‘A state-sponsored attacker uses a zero-day exploit to breach an asset-rich environment. This foothold lets them run previously unknown, file-less attacks originating from an exploited process. Fortunately, the evil plan is foiled by our next-generation, AI-powered security tool that detected the threat in microseconds and prevented it in nanoseconds!’
—Numerous cybersecurity marketing videos inspired by Hollywood movies
Silver bullets shine brightly, but, unfortunately, they tend to mostly work against werewolves.
I spent a decade in Unit 8200 of the Israel Defense Forces, considered one of the most elite cybersecurity offensive units globally. I spent another decade at Check Point Software Technologies, one of the largest pure-play security vendors. At Check Point I served as chief technologist, responsible for that company’s “advanced threat prevention” product suite.
What’s the most important lesson I learned in the IDF and at Check Point? For cyber defense, security basics are always more important than shiny new security toys. Why? It doesn’t matter how dazzling your “next-gen, real-time enforcement cyber death ray” is—attackers will use the simplest means possible to breach your defenses.
Of course, “cyber lightsabers” have value, but they must be regarded as a secondary layer of protection—never the primary one.
I’m not the only one to think so. Security basics and good IT hygiene are always listed as fundamentals in anyone’s cybersecurity pyramid, as illustrated below.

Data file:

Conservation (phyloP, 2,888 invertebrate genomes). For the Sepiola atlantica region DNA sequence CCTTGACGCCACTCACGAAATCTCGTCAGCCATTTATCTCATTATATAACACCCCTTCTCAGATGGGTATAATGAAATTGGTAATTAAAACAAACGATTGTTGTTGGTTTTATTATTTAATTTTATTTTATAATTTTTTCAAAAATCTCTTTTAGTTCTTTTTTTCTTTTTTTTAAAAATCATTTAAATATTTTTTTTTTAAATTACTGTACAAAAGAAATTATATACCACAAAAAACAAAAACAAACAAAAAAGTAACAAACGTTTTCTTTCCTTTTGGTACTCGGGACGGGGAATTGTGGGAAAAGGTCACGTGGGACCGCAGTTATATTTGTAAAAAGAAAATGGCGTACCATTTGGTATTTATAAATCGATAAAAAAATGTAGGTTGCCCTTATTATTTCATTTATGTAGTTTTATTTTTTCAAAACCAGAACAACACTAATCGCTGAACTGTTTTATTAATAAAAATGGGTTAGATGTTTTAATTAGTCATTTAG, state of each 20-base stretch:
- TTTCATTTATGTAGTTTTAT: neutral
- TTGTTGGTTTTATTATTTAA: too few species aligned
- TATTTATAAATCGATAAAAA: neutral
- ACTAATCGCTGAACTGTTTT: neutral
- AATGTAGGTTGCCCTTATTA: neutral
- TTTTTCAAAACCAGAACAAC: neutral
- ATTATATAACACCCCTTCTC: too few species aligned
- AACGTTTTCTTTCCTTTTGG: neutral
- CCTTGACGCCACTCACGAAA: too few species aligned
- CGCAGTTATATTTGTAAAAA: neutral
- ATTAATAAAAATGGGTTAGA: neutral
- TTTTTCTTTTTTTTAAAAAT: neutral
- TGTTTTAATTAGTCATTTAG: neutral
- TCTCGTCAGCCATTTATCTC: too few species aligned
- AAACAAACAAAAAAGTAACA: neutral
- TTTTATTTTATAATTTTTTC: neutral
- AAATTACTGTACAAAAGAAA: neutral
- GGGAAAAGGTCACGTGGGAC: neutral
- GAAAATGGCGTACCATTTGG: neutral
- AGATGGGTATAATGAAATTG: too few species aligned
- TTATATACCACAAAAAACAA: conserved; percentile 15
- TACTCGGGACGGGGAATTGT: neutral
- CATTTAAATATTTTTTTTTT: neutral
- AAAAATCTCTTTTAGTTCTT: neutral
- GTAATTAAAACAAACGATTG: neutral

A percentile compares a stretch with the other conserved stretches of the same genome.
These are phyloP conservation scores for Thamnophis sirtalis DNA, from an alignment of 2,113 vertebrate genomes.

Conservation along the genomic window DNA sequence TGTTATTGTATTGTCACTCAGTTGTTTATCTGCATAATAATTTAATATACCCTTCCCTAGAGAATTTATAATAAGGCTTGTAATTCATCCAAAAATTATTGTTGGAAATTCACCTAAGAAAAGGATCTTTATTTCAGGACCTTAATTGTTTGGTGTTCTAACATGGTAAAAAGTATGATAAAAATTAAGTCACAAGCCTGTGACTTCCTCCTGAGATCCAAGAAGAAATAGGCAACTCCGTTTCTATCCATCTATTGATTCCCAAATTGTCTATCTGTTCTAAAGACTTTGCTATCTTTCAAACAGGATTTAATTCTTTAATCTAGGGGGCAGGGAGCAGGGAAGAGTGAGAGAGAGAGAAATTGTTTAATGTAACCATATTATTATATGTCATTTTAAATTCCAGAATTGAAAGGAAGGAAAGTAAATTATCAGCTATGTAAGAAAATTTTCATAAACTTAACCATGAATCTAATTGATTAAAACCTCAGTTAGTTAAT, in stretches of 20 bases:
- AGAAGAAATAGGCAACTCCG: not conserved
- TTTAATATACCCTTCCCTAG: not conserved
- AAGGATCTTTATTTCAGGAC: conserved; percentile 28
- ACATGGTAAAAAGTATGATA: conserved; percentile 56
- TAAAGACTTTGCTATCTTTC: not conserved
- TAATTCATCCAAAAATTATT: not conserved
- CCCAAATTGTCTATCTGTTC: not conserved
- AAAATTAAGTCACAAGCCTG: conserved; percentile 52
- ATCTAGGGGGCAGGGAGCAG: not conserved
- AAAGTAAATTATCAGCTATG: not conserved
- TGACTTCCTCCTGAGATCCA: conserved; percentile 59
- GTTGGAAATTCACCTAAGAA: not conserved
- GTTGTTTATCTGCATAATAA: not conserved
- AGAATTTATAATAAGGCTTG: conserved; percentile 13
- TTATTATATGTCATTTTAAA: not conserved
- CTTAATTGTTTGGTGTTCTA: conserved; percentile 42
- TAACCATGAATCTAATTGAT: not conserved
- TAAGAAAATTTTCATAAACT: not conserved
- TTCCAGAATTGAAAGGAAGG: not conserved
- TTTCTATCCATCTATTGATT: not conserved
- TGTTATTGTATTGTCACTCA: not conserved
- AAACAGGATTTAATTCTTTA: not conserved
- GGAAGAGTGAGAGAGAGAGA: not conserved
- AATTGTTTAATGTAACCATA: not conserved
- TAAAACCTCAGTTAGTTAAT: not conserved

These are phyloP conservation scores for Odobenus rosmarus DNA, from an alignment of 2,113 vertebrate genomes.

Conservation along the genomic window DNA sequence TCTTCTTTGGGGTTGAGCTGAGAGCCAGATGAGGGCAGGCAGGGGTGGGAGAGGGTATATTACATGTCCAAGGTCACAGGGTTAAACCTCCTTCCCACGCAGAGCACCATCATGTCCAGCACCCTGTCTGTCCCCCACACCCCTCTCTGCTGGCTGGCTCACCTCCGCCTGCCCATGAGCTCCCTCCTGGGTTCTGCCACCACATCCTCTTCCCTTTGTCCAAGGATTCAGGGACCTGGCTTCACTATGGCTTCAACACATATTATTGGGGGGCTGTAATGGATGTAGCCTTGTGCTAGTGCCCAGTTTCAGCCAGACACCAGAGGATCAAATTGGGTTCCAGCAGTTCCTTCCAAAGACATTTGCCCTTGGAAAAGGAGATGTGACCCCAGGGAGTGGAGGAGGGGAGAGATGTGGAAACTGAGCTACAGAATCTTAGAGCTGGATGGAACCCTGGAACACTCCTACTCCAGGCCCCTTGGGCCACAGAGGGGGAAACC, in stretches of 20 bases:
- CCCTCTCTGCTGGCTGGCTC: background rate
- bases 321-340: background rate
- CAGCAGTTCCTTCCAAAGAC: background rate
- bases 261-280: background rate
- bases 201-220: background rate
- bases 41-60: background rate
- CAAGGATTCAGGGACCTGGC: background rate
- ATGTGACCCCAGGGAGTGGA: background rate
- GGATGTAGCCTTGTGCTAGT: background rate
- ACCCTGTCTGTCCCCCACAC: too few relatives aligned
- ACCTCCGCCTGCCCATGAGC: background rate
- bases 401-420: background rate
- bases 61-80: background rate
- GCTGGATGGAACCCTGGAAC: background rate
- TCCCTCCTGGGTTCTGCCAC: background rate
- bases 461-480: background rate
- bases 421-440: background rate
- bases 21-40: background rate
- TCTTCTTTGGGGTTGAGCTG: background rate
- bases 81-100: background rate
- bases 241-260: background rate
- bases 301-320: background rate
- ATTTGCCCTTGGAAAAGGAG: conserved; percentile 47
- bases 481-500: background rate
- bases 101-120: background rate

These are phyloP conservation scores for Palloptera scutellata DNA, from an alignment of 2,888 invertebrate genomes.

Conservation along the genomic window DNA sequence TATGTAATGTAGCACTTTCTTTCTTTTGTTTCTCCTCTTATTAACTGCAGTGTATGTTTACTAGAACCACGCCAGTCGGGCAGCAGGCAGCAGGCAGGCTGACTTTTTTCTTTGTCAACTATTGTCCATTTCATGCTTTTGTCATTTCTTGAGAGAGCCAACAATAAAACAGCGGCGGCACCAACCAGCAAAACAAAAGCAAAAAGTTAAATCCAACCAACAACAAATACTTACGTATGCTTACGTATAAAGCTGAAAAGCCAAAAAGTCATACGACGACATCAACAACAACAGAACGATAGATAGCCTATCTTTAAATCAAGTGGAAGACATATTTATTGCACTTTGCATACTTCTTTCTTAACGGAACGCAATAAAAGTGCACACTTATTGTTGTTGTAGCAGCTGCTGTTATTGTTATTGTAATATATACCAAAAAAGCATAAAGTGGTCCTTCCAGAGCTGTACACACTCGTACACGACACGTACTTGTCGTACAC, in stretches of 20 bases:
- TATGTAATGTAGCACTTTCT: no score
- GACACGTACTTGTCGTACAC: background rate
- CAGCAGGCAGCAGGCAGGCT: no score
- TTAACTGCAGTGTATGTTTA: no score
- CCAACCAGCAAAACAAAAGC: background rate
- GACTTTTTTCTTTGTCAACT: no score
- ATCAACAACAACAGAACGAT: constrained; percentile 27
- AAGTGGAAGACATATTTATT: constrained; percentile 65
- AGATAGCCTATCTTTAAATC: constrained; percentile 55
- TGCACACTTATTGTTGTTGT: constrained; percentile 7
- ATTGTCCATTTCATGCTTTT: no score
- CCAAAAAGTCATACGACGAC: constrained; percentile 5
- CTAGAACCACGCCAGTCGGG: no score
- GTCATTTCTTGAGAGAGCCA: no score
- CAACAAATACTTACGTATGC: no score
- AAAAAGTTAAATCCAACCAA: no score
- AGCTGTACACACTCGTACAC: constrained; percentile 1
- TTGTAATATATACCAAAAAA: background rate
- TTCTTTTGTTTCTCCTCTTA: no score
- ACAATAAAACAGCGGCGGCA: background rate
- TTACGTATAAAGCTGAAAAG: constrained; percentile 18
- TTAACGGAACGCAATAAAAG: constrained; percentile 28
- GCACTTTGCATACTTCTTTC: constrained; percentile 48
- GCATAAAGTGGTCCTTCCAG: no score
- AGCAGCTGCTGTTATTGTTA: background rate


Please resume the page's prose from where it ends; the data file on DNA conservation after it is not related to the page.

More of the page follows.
Experienced practitioners won’t be surprised by this fundamentals-first strategy. Correct infrastructure configuration, effective posture management, full visibility to the environment, and patching/configuring it are at the base of the pyramid, closer to the (so-labeled) Foundational, Greater Reduction of Risk. Advanced threat detection tools are at the top of the pyramid, where they’re Important, but Less [is] Risk Removed. Why is this? Simply put, good IT hygiene dramatically reduces risk more than quasi-advanced silver-bullet solutions.
Avi has more than 25 years of experience in cybersecurity. Prior to co-founding Orca Security, Avi was the chief technologist at Check Point Software Technologies and held key positions within Unit 8200, the Israeli NSA. While at Check Point, he built and scaled cybersecurity solutions that continue to protect tens of thousands of organizations to this day. Avi believes that cybersecurity products should always support the organization and not the other way around.
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